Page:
Unit (ring theory)

An el­e­ment \(x\) of a non-triv­ial ring­noteThat is, a ring in which \(0 \not = 1\); equiv­a­lently, a ring with more than one el­e­ment. is known as a unit if it has a mul­ti­plica­tive in­verse: that is, if there is \(y\) such that \(xy = 1\). (We speci­fied that the ring be non-triv­ial. If the ring is triv­ial then \(0=1\) and so the re­quire­ment is the same as \(xy = 0\); this means \(0\) is ac­tu­ally in­vert­ible in this ring, since its in­verse is \(0\): we have \(0 \times 0 = 0 = 1\).)

\(0\) is never a unit, be­cause \(0 \times y = 0\) is never equal to \(1\) for any \(y\) (since we speci­fied that the ring be non-triv­ial).

If ev­ery nonzero el­e­ment of a ring is a unit, then we say the ring is a field.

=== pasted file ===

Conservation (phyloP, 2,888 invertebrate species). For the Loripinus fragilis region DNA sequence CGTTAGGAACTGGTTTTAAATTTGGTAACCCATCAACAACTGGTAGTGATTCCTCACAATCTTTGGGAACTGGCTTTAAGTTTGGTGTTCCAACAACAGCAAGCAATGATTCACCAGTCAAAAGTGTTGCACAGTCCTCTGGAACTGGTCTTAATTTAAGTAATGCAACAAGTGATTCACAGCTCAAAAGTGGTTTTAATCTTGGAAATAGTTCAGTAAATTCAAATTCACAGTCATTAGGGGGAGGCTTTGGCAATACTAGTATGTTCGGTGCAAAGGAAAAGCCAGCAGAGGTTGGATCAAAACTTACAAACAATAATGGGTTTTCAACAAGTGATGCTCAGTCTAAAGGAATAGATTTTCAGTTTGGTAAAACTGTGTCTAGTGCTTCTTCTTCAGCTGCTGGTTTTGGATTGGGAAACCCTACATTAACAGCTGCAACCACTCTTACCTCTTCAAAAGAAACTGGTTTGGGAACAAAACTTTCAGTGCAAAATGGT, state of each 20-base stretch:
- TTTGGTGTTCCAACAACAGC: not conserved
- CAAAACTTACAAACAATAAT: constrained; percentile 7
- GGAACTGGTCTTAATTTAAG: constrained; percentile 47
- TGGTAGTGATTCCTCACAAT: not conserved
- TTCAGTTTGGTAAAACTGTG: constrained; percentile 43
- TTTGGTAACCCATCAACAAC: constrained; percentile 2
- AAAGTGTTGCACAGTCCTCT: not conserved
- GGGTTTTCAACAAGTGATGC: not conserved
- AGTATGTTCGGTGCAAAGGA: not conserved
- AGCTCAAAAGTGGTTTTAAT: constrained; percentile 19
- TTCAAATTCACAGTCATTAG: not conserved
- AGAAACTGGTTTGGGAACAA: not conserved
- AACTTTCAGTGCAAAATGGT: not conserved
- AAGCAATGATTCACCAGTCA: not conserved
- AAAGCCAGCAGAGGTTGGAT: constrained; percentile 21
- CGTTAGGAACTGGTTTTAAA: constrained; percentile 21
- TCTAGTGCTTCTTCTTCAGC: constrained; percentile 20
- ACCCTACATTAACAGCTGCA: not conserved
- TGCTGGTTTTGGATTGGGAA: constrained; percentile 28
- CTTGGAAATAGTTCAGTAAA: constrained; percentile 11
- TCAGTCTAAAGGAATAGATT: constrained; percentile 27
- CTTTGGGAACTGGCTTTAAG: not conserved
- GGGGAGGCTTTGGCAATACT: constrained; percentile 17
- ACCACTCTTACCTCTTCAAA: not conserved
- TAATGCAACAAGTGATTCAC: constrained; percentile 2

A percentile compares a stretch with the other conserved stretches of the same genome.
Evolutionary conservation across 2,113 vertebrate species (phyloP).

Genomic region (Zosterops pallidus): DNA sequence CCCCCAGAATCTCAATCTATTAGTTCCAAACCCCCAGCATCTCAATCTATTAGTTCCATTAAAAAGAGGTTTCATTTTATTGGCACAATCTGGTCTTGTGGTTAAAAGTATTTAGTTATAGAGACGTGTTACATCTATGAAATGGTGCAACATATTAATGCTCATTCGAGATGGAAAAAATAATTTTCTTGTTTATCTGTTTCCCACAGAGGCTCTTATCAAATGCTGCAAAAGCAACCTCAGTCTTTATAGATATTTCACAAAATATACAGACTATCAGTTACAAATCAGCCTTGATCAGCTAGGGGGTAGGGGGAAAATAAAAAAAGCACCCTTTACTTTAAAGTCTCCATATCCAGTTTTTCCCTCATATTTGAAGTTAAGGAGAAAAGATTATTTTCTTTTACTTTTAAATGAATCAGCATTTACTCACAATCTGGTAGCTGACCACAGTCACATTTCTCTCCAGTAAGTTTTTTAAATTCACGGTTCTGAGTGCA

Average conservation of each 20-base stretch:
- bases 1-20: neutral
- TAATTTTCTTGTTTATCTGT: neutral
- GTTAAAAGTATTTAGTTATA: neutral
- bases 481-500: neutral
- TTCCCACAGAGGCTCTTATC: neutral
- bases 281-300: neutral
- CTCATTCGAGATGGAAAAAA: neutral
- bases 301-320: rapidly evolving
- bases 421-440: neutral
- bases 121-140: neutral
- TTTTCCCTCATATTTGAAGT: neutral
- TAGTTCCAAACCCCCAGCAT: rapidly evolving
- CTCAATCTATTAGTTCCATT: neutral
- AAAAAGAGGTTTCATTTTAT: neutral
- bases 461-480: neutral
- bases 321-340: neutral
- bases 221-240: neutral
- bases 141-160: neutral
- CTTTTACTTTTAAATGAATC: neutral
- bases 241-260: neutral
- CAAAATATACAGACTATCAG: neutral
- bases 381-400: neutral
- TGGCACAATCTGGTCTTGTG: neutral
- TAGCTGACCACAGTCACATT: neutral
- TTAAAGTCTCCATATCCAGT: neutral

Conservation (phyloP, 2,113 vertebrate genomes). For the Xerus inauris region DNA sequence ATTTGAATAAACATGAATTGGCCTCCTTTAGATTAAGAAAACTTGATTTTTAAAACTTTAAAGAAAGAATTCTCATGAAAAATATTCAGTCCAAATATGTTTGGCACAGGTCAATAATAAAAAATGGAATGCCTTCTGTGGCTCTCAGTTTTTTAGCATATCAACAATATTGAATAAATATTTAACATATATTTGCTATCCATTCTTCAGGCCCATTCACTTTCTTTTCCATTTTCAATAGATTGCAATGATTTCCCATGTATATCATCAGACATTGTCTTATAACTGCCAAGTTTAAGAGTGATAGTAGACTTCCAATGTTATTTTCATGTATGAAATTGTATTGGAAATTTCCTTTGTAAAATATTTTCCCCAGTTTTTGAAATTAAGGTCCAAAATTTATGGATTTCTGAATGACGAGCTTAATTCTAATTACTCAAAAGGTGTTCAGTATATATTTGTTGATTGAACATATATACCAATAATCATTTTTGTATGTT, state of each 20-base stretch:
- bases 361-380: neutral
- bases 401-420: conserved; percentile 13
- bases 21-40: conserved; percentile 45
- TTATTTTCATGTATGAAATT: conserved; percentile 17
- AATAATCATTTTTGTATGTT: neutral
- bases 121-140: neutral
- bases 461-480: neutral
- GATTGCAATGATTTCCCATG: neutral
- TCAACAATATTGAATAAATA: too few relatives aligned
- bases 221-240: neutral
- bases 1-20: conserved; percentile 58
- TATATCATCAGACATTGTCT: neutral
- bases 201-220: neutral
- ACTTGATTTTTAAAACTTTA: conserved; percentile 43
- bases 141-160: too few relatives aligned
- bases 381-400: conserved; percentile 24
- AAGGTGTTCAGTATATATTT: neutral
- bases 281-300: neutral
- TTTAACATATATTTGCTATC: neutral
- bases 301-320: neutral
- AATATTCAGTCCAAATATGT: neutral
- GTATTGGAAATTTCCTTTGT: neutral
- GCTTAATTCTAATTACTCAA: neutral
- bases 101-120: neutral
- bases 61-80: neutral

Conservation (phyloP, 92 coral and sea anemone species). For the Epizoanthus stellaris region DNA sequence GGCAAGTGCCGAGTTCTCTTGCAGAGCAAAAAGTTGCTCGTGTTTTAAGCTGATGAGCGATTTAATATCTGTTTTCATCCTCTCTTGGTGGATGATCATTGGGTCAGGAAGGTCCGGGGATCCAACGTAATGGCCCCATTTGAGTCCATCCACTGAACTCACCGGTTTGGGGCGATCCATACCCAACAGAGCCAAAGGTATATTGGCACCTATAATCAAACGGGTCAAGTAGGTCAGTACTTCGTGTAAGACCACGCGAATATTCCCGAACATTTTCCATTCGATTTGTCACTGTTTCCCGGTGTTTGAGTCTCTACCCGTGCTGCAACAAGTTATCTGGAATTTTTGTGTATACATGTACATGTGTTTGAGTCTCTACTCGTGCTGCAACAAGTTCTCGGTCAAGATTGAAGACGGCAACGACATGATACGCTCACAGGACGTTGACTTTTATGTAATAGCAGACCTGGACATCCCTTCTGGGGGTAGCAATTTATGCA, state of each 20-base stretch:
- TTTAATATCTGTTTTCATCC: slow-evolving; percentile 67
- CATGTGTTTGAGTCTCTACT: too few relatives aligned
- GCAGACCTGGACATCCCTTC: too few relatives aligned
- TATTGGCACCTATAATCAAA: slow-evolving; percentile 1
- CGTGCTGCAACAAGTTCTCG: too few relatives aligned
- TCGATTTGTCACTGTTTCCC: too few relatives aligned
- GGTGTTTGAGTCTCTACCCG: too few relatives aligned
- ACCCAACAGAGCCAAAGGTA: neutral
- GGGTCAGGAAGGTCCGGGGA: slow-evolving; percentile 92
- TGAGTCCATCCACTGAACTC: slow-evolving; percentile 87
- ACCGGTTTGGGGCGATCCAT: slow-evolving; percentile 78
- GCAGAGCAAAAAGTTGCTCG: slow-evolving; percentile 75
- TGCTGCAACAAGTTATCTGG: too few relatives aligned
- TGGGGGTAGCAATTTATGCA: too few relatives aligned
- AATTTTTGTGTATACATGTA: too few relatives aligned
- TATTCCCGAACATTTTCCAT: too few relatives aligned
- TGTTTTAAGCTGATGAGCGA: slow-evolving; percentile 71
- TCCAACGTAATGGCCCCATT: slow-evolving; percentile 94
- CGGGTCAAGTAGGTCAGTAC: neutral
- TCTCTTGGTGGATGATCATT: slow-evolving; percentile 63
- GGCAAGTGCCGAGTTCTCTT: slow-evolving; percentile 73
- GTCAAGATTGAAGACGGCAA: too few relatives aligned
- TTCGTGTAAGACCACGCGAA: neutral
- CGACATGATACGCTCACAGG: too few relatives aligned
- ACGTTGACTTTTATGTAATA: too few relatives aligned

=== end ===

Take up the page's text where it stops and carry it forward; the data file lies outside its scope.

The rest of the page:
Note that if \(x\) is a unit, then it has a unique in­verse; the proof is an ex­er­cise.

If \(xy = xz = 1\), then \(zxy = z\) (by mul­ti­ply­ing both sides of \(xy=1\) by \(z\)) and so \(y = z\) (by us­ing \(zx = 1\)).


  • In \(\mathbb{Z}\), \(1\) and \(-1\) are both units, since \(1 \times 1 = 1\) and \(-1 \times -1 = 1\). How­ever, \(2\) is not a unit, since there is no in­te­ger \(x\) such that \(2x=1\). In fact, the only units are \(\pm 1\).

  • \(\mathbb{Q}\) is a field, so ev­ery ra­tio­nal ex­cept \(0\) is a unit.